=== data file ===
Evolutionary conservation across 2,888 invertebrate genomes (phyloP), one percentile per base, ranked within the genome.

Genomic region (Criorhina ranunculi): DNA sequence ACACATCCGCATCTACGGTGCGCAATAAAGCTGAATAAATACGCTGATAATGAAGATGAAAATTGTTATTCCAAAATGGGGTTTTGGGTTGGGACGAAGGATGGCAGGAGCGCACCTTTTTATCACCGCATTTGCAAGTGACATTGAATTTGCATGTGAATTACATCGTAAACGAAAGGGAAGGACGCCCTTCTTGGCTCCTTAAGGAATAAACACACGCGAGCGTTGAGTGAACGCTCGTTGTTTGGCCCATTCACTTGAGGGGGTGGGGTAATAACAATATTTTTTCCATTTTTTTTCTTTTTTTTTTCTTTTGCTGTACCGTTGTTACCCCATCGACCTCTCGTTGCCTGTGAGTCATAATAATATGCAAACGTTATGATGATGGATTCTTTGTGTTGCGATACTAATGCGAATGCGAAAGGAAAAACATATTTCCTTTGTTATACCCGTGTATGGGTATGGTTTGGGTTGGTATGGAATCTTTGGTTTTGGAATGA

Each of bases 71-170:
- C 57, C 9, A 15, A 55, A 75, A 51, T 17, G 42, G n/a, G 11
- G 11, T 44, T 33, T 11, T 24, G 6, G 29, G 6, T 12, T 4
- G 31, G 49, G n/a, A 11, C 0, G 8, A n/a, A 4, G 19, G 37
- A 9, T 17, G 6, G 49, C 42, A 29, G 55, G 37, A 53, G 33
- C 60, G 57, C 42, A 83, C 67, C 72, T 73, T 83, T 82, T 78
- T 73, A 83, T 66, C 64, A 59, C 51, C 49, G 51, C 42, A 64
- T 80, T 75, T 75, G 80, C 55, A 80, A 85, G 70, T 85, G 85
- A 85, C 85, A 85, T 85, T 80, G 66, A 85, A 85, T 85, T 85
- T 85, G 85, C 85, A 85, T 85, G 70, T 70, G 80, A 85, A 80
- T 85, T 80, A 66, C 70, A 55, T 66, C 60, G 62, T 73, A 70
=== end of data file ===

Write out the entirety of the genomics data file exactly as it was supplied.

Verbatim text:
Evolutionary conservation across 2,888 invertebrate genomes (phyloP), one percentile per base, ranked within the genome.

Genomic region (Criorhina ranunculi): DNA sequence ACACATCCGCATCTACGGTGCGCAATAAAGCTGAATAAATACGCTGATAATGAAGATGAAAATTGTTATTCCAAAATGGGGTTTTGGGTTGGGACGAAGGATGGCAGGAGCGCACCTTTTTATCACCGCATTTGCAAGTGACATTGAATTTGCATGTGAATTACATCGTAAACGAAAGGGAAGGACGCCCTTCTTGGCTCCTTAAGGAATAAACACACGCGAGCGTTGAGTGAACGCTCGTTGTTTGGCCCATTCACTTGAGGGGGTGGGGTAATAACAATATTTTTTCCATTTTTTTTCTTTTTTTTTTCTTTTGCTGTACCGTTGTTACCCCATCGACCTCTCGTTGCCTGTGAGTCATAATAATATGCAAACGTTATGATGATGGATTCTTTGTGTTGCGATACTAATGCGAATGCGAAAGGAAAAACATATTTCCTTTGTTATACCCGTGTATGGGTATGGTTTGGGTTGGTATGGAATCTTTGGTTTTGGAATGA

Each of bases 71-170:
- C 57, C 9, A 15, A 55, A 75, A 51, T 17, G 42, G n/a, G 11
- G 11, T 44, T 33, T 11, T 24, G 6, G 29, G 6, T 12, T 4
- G 31, G 49, G n/a, A 11, C 0, G 8, A n/a, A 4, G 19, G 37
- A 9, T 17, G 6, G 49, C 42, A 29, G 55, G 37, A 53, G 33
- C 60, G 57, C 42, A 83, C 67, C 72, T 73, T 83, T 82, T 78
- T 73, A 83, T 66, C 64, A 59, C 51, C 49, G 51, C 42, A 64
- T 80, T 75, T 75, G 80, C 55, A 80, A 85, G 70, T 85, G 85
- A 85, C 85, A 85, T 85, T 80, G 66, A 85, A 85, T 85, T 85
- T 85, G 85, C 85, A 85, T 85, G 70, T 70, G 80, A 85, A 80
- T 85, T 80, A 66, C 70, A 55, T 66, C 60, G 62, T 73, A 70